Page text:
This remarkably gristly piece of meat cooked to toughest inedibility and served up in the Guardian on a chipped and discolored stoneware dish by Martin Amis on the subject of his dear dying friend Christopher Hitchens—so tight are they, in fact, that Mr. Amis has packed up his family and moved from England to America to watch Mr. Hitchens undergo a last-ditch experimental cancer treatment—suggests Mr. Amis has had not a little difficulty eulogizing his best beloved—the one, at any rate, he doesn’t look at in the mirror every day—which, when you think about it, makes sense because a) Mr. Hitchens hasn’t as yet kicked the bucket and therefore will be perusing Mr. Amis’s obituary of him before it has earned the title in actuality, and b) Mr. Amis appears to envy Mr. Hitchens with such a simmering desperate intensity that something rather more akin to hatred than admiration—and this about a man whose own encomia of him have come awfully close to reading like love letters—rises from the page like the rancid stink of days-old mutton.
This: “Lenin used to boast that his objective, in debate, was not rebuttal and then refutation: it was the ‘destruction’ of his interlocutor. This isn’t Christopher’s policy—but it is his practice.” Whoa. Sounds like a man who’s been at the splintered-door end of the Hitchensian verbal battering ram more than once.
As a young man, Christopher was conspicuously unpredatory in the sexual sphere (while also being conspicuously pan-affectionate: “I’ll just make a brief pass at everyone,” he would typically and truthfully promise a mixed gathering of 14 or 15 people, “and then I’ll be on my way”). I can’t say how it went, earlier on, with the boys; with the girls, though, Christopher was the one who needed to be persuaded. And I do know that in this area, if in absolutely no other, he was sometimes inveigled into submission.
And this, on “Christopher’s baffling weakness for puns,” which
. . . doesn’t much matter when the context is less than consequential (it merely grinds the reader to a temporary halt). But a pun can have no business in a serious proposition. Consider the following, from 2007: “In the very recent past, we have seen the Church of Rome befouled by its complicity with the unpardonable sin of child rape, or, as it might be phrased in Latin form, ‘no child’s behind left’.” Thus the ending of the sentence visits a riotous indecorum on its beginning. . . . But puns are the result of an anti-facility: they offer disrespect to language, and all they manage to do is make words look stupid.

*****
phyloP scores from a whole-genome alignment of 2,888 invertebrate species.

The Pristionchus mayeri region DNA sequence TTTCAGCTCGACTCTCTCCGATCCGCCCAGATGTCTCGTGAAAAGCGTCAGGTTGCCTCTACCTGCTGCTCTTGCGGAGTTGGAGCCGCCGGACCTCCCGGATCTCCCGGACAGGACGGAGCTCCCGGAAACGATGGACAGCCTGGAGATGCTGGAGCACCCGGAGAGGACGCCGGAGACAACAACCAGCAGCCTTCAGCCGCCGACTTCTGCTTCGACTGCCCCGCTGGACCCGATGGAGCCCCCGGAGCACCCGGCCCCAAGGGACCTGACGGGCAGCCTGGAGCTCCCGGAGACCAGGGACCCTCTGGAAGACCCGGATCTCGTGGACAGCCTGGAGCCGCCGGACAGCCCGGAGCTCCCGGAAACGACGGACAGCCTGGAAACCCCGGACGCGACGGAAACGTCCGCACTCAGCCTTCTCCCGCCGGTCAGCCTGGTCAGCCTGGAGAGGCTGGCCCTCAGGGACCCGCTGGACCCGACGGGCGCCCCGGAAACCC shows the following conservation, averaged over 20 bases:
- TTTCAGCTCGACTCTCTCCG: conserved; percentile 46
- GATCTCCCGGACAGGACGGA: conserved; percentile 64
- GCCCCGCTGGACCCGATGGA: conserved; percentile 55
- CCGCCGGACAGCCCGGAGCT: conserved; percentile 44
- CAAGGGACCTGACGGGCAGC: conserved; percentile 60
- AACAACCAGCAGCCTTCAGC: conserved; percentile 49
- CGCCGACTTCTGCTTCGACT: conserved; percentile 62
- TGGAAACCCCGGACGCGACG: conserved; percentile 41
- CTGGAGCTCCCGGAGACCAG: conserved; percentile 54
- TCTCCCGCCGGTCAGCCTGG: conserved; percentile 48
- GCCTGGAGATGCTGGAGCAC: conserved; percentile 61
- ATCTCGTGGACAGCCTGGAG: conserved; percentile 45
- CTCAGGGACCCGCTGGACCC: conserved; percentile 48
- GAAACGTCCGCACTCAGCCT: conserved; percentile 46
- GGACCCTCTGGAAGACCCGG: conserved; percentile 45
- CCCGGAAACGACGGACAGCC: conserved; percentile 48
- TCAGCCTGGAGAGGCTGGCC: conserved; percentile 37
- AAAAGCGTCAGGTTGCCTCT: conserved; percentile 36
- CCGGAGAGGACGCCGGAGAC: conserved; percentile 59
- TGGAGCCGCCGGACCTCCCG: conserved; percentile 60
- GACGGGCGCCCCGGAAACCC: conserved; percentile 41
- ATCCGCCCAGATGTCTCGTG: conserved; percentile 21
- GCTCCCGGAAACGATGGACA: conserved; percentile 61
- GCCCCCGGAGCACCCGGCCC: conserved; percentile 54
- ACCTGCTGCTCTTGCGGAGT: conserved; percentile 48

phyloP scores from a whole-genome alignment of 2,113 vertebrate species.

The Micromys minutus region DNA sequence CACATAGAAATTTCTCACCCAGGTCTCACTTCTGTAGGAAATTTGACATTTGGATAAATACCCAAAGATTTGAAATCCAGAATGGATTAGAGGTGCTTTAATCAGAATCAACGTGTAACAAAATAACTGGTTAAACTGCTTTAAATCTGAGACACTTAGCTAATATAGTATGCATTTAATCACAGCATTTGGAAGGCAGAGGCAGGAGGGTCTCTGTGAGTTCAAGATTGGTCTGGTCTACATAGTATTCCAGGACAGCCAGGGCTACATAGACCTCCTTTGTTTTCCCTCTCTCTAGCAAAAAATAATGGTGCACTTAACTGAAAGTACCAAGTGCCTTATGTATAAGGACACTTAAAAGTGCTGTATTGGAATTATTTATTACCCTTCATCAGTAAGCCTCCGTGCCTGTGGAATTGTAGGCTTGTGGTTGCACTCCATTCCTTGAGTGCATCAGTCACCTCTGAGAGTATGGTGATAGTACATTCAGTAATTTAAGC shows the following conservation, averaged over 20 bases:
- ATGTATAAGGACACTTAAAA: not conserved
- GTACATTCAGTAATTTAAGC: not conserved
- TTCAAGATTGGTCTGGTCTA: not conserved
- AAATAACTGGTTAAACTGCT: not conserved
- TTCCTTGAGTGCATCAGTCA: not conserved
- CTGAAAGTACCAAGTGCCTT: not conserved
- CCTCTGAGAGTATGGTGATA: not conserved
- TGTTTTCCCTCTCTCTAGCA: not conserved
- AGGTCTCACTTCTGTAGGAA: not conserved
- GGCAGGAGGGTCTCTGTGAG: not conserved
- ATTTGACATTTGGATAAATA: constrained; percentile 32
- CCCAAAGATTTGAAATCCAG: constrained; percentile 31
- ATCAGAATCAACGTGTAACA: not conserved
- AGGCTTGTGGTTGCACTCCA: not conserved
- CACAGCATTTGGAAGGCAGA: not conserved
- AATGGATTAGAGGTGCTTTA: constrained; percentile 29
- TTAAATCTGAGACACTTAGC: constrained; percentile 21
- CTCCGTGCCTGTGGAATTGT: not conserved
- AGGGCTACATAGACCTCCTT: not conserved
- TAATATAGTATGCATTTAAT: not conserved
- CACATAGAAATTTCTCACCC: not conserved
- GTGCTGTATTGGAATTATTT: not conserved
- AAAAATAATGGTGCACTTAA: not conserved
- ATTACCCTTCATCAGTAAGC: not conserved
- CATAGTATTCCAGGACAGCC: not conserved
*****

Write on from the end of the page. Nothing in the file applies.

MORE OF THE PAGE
On the contrary: That particular play manages to make words look quite the opposite of stupid. But Mr. Amis, culling like an enemy, does succeed in making many others of Mr. Hitchens’s words look very stupid, indeed, while claiming for them a “magisterial expansiveness.” Some of the “insights that lead the reader to a recurring question: If this is so obviously true, and it is, why did we have to wait for Christopher to point it out to us?”:
There is, especially in the American media, a deep belief that insincerity is better than no sincerity at all. . . . One reason to be a decided antiracist is the plain fact that “race” is a construct with no scientific validity. DNA can tell you who you are, but not what you are. . . . [I]n America, your internationalism can and should be your patriotism. . . . It is only those who hope to transform human beings who end up by burning them, like the waste product of a failed experiment.
Before he passes on to that atheist’s great post-life nothingness in the sky, Mr. Hitchens might ask himself how he ended up with so unloving and unforgiving a man as Mr. Amis as his kaddish, and whether there isn’t a special place in Hell for friends like that.